Central banks cannot lag behind and must innovate in order to meet the real economy and to be able to steer towards monetary policy.

If a private party such as Facebook or a decentralized alternative such as bitcoin takes over a large part of the payment system, the central bank will lose the ability to implement this policy.

Against this background, central banks are trying to understand the financial and economic implications of CBDCs. And at the same time, it is also up to central banks to keep commercial banks happy.

And should all these bitcoin-inspired initiatives fail to get off the ground, there is always bitcoin there. It is quietly building on the safest network in the world, block by block.

What is the Central Bank Digital Currency?

CBDC stands for Central Bank Digital Currency. In other words, digital money from the central bank. Some central banks are already developing their own coin, while other central banks are at least already talking about it.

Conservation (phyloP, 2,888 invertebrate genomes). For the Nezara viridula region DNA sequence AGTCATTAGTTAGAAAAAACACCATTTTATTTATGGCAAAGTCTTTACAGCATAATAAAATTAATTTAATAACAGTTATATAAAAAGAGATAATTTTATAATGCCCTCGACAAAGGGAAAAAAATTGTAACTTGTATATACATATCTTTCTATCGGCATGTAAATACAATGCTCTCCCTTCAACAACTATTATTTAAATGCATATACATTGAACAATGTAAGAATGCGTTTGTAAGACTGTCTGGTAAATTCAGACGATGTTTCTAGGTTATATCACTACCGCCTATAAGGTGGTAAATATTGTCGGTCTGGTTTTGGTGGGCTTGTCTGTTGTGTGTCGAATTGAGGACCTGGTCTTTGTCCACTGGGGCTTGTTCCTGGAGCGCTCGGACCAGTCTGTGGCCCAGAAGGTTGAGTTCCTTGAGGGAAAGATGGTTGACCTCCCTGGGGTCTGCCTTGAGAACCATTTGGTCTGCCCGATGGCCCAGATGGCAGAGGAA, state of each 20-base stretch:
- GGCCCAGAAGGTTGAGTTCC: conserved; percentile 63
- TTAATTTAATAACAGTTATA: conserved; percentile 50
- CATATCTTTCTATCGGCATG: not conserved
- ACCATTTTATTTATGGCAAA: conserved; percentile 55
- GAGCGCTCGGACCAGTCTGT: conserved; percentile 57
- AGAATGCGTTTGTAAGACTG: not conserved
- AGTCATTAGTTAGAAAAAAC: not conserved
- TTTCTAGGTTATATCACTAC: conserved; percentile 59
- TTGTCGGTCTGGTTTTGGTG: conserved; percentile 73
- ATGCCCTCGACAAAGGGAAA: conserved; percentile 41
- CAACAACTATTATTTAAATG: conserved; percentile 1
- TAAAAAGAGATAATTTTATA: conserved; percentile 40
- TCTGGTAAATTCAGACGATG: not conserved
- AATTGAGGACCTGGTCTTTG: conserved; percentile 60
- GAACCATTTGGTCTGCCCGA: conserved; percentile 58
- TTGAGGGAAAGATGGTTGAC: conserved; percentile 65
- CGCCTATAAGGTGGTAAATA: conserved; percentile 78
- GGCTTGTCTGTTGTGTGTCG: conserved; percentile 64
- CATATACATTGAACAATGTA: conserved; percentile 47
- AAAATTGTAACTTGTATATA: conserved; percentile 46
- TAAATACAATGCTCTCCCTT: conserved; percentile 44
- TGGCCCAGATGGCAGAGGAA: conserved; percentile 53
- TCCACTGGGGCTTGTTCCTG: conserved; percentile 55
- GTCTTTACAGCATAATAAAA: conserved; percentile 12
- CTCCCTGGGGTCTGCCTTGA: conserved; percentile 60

In this article we explain what a CBDC is and why these coins can play an important role in the future. Mind you, there is a lot of talk about and written about it, but there is no official definition of what exactly a CBDC is yet. We therefore assume the most common explanation.

What is the role of the Central Bank?

Central banks such as the ECB in Europe and the Fed in the US play a guiding role in our economy, they are responsible for monetary policy. While opinions are divided on the extent to which central banks should influence the market, policy control becomes increasingly difficult as financial markets become more complex.